He’s not baptized

From serving laughs to Minnesota crowds to serving in the Air Force, Tommy Thompson brings his calm yet jovial demeanor with him.

For Tommy Thompson, a boring lifestyle does not equate to a lack of material.

Tommy Thompson

For Tommy Thompson, a boring lifestyle does not equate to a lack of material.

Spencer Doar

What: Tommy Thompson

When: Wednesday at 8 p.m.; Friday and Saturday at 8 p.m. and 10:30 p.m.

Where: Joke Joint Comedy Club, 801 Sibley Memorial Highway

Cost: $15

Ages: 18+


The cover of Minneapolis comic Tommy Thompson’s album, “Disappointed in You,” is a serving of cocktail weenies with a shot and a beer.

He took the photo with his cell phone at a local dive. What illustrates Thompson’s sense of decorum is not that he took the drunken picture, but that he decided that, of all the images in the world, this was the one he would place on the cover.

It’s been a long grind for the bar food-loving Thompson, who has been active in the Twin Cities for the past decade.

“Those first couple of sets are real dirty, and you’re real choppy,” Thompson said. “I remember the first set went pretty well; then the next five went really poorly.”

He’d always wanted to perform in some way and got the idea to start doing comedy from his brother Shannon Thompson, another local comedian. Tommy Thompson was writing some material for his brother when he said that Tommy Thompson should just perform it himself.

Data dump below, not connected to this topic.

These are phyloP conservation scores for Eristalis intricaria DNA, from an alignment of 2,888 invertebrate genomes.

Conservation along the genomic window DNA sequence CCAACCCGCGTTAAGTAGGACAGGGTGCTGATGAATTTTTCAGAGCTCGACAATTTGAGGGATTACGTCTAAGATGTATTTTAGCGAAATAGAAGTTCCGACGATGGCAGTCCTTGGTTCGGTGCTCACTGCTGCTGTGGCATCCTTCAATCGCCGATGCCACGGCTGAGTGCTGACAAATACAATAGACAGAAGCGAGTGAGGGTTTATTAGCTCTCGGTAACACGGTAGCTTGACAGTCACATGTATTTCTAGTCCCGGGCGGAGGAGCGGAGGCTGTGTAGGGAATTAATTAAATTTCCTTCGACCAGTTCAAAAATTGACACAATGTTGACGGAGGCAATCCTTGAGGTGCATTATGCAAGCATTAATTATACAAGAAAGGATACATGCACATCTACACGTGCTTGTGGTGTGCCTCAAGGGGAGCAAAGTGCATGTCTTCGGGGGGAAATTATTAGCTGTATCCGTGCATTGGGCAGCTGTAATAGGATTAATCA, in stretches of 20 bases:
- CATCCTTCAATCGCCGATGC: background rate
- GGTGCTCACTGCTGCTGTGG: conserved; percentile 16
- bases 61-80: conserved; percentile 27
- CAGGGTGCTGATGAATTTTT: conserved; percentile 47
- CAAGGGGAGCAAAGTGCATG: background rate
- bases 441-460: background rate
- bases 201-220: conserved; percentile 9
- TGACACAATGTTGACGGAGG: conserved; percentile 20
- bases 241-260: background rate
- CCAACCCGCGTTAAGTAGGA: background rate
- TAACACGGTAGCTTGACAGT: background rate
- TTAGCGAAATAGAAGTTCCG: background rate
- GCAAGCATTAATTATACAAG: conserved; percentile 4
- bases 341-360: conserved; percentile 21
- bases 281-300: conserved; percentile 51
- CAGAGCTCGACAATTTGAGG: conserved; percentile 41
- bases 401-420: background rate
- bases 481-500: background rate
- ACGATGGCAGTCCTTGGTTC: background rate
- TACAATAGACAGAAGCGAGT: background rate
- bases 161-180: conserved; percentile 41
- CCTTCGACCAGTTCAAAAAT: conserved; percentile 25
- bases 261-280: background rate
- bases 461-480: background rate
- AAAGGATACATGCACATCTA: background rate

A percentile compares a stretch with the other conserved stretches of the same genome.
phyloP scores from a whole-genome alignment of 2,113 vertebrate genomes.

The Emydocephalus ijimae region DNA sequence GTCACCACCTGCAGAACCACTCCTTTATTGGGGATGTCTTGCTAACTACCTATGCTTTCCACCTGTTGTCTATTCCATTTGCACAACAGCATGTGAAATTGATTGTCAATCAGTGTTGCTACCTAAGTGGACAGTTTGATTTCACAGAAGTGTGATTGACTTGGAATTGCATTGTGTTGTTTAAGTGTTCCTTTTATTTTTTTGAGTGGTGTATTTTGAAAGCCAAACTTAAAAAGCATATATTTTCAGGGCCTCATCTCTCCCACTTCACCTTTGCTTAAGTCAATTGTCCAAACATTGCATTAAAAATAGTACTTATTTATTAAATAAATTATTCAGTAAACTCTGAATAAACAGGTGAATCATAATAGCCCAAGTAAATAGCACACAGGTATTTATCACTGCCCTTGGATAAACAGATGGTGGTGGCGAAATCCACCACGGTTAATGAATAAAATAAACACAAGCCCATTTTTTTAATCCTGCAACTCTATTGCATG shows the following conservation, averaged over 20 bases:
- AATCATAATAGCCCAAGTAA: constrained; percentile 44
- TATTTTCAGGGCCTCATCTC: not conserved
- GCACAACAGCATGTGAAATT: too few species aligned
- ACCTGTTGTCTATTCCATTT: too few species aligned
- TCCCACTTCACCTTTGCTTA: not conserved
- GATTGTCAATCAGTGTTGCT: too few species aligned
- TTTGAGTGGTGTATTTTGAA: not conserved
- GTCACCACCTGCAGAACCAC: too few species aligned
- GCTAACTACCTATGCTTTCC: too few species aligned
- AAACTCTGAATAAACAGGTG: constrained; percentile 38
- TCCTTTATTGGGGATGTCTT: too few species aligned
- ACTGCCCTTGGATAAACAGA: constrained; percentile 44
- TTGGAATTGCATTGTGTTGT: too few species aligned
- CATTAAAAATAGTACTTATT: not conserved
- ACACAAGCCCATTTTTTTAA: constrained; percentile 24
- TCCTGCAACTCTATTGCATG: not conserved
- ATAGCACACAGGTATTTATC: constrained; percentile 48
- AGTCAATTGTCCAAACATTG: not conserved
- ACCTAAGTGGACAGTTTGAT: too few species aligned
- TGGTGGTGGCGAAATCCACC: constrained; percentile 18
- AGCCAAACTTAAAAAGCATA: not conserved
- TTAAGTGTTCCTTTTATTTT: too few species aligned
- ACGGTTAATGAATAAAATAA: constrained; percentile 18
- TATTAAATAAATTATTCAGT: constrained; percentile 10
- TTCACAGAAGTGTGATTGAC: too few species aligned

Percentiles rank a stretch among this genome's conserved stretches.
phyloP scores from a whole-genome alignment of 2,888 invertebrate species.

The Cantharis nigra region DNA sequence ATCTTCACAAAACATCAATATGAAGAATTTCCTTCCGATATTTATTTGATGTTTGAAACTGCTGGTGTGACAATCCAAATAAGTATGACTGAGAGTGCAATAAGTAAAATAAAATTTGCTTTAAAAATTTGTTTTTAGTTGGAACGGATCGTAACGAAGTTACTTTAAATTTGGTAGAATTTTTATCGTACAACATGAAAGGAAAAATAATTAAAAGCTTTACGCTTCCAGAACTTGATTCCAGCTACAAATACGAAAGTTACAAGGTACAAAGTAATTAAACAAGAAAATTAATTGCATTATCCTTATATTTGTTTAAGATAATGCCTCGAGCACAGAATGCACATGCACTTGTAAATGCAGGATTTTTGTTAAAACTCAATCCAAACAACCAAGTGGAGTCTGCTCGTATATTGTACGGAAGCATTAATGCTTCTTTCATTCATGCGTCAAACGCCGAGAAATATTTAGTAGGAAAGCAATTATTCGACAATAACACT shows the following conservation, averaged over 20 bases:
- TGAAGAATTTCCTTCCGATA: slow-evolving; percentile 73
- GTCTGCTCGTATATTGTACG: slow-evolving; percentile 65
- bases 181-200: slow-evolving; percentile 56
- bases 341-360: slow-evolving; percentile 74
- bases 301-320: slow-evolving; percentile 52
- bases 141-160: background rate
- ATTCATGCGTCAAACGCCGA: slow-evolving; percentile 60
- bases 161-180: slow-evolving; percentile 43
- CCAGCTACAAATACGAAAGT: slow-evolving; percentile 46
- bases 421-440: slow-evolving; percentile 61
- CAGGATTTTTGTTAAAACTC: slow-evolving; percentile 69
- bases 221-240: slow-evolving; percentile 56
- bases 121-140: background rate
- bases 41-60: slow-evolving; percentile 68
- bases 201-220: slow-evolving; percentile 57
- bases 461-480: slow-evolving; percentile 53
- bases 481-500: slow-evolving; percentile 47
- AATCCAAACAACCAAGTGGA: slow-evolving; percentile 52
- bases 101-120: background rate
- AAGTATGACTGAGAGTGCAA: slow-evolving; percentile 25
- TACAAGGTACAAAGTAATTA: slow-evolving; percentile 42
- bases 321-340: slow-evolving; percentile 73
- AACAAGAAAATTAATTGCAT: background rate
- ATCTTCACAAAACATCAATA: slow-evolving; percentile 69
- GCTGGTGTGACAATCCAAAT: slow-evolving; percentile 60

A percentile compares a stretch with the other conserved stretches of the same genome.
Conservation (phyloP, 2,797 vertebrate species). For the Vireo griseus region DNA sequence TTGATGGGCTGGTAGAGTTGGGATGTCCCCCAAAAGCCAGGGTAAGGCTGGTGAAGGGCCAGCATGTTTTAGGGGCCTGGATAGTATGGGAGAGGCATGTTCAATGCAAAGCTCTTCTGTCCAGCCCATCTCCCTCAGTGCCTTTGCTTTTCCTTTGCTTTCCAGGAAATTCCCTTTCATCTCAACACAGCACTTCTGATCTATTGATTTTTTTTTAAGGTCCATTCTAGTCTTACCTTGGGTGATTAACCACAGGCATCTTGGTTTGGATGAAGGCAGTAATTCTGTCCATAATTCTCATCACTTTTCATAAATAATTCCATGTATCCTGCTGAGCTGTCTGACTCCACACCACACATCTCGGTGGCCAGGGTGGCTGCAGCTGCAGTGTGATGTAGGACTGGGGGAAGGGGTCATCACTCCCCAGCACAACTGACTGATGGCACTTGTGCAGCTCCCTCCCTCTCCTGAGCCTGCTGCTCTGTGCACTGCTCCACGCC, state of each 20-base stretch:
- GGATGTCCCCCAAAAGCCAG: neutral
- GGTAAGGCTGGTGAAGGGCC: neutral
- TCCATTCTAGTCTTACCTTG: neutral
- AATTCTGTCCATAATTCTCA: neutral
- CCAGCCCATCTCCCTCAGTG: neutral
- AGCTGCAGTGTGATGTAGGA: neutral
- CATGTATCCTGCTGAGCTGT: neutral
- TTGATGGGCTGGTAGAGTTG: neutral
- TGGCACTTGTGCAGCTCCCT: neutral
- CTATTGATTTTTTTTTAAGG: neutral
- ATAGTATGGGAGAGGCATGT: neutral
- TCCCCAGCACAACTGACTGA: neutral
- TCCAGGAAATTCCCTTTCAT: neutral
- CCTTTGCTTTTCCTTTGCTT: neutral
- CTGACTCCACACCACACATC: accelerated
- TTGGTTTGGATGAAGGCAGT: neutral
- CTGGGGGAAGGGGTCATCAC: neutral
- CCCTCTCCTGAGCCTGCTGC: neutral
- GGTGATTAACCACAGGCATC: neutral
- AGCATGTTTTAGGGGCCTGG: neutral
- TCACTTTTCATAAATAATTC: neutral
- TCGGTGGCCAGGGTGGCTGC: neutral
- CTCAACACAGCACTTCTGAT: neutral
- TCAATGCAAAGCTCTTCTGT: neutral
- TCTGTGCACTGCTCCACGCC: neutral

Tommy Thompson kids that he is at a slight disadvantage in his family as he is the only one who isn’t baptized, an occurrence he attributes to his parents slowly losing faith in God as they had more kids.

Now he tours with his brother every couple of months.

 On the road, the self-proclaimed technology addict remains cooped up in hotels with his gizmos and gadgets.

Thompson freaked out when he initially found out that his girlfriend of seven months did not have cable or internet at her apartment.

“Now she asks me to Google everything for her,” Thompson says. “I’m her internet.”

 His relationship has calmed him down a bit, his wry grin less likely to be seen during the witching hour.

Ironically, he’s a bartender.

Thompson is doing what he wants, how he wants. No longer is he an Air Force mechanic or a dental equipment repairman, rather Thompson is a blue-collar, working comic.

He tells stories that are embellished rather than fabricated entirely for the stage.

Take when he passed out having sex — the next morning he struggled to find the condom, eventually figuring out that it was still inside the woman.

His own amusement at his previous experiences adds potency to his jokes and his humor.

“A lot of [my material] has been building up frustrations and then letting them go,” Thompson said. “It’s those little things that make you grit your teeth.”

Now that he cohabitates with his girlfriend, he has plenty of those moments to draw upon. But he is not the busiest of people.

“I wake up when my girlfriend goes to work,” Thompson said. “I look at the news; try to hit the gym — this is sounding really depressing.”

It’s that kind of honesty that makes Thompson if not charming, then at least an amiable sort who’d be easy to share a drink with, not just because he serves them.